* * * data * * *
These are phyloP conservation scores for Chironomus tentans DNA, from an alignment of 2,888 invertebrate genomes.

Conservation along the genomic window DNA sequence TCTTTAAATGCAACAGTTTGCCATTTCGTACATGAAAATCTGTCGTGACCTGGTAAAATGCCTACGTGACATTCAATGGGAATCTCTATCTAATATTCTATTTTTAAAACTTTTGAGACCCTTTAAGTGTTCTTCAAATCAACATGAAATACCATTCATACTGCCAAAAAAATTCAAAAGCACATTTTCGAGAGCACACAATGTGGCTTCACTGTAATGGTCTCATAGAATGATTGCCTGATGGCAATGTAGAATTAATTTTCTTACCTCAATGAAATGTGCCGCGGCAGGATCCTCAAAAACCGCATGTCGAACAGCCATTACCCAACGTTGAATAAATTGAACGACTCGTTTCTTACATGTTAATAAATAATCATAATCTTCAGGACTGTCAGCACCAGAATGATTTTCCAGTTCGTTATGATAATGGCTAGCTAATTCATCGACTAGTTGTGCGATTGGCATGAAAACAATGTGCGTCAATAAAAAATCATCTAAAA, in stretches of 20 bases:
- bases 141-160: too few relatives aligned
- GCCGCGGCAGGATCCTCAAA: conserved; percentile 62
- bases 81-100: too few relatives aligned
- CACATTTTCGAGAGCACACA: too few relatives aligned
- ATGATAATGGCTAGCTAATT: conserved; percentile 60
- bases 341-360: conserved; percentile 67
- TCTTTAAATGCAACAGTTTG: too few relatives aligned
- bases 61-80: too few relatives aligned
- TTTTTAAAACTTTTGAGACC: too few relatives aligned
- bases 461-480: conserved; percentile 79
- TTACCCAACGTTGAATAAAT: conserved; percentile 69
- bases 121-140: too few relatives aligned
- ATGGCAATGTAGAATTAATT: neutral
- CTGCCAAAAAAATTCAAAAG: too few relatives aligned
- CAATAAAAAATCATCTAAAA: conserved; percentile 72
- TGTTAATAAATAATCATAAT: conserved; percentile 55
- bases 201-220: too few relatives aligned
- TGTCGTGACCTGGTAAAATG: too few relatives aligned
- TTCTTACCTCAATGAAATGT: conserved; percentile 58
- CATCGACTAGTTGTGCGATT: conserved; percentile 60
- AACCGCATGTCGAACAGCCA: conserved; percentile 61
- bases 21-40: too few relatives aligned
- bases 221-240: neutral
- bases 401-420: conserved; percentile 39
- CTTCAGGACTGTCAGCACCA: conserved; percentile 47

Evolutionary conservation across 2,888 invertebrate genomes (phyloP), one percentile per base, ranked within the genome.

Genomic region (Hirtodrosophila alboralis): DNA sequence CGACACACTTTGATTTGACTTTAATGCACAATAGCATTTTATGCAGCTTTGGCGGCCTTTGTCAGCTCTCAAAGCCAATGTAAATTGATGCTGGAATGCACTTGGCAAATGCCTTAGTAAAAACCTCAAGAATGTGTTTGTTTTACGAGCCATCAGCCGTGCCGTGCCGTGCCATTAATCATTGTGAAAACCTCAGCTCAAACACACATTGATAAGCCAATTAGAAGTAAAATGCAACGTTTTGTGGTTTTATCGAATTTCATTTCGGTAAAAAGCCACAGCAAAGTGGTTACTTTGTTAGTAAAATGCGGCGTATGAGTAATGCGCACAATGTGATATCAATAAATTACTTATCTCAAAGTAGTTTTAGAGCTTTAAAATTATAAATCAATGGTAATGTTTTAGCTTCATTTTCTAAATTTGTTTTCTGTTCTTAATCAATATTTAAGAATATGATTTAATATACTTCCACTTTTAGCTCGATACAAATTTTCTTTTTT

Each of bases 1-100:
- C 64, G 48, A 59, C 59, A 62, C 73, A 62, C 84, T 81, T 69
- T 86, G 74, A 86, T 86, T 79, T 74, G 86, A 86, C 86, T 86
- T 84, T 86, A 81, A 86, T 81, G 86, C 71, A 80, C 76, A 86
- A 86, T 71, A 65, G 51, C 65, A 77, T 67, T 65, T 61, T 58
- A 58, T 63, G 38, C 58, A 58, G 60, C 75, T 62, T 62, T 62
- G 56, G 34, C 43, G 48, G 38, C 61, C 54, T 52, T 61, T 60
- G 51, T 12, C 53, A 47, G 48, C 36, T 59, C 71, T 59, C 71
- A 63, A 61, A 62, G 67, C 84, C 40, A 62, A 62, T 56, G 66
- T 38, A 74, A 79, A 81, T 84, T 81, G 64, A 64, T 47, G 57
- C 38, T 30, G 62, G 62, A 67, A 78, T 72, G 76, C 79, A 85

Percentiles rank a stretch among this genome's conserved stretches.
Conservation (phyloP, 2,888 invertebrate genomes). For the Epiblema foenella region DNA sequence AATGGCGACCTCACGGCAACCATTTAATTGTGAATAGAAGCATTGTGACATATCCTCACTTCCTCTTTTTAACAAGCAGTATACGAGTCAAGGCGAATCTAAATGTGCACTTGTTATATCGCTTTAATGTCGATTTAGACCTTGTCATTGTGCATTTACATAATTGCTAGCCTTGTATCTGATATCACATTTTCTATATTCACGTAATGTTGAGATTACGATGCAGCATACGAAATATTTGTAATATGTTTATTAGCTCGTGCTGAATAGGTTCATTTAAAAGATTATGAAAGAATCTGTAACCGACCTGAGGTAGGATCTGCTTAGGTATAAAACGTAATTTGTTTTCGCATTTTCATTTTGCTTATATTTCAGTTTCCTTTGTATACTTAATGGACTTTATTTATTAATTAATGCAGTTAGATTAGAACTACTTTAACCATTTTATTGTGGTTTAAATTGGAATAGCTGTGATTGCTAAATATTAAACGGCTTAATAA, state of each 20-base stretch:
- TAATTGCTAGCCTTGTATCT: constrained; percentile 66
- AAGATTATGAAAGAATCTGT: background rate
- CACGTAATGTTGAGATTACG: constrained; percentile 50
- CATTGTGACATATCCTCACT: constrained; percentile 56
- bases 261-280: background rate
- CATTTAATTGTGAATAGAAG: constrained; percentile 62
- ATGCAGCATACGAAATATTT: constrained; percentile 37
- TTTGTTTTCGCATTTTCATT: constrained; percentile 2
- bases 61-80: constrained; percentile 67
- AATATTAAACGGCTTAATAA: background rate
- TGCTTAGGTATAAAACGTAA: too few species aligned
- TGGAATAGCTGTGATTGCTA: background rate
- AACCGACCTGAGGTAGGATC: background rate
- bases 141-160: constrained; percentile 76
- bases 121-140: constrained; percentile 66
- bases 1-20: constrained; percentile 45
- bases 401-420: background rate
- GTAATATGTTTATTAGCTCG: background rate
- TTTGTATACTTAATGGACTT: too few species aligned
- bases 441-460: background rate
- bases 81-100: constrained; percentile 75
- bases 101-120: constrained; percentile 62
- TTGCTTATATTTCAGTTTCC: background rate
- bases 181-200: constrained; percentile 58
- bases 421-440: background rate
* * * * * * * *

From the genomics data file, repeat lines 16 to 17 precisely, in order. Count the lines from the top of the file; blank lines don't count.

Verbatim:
- CTGCCAAAAAAATTCAAAAG: too few relatives aligned
- CAATAAAAAATCATCTAAAA: conserved; percentile 72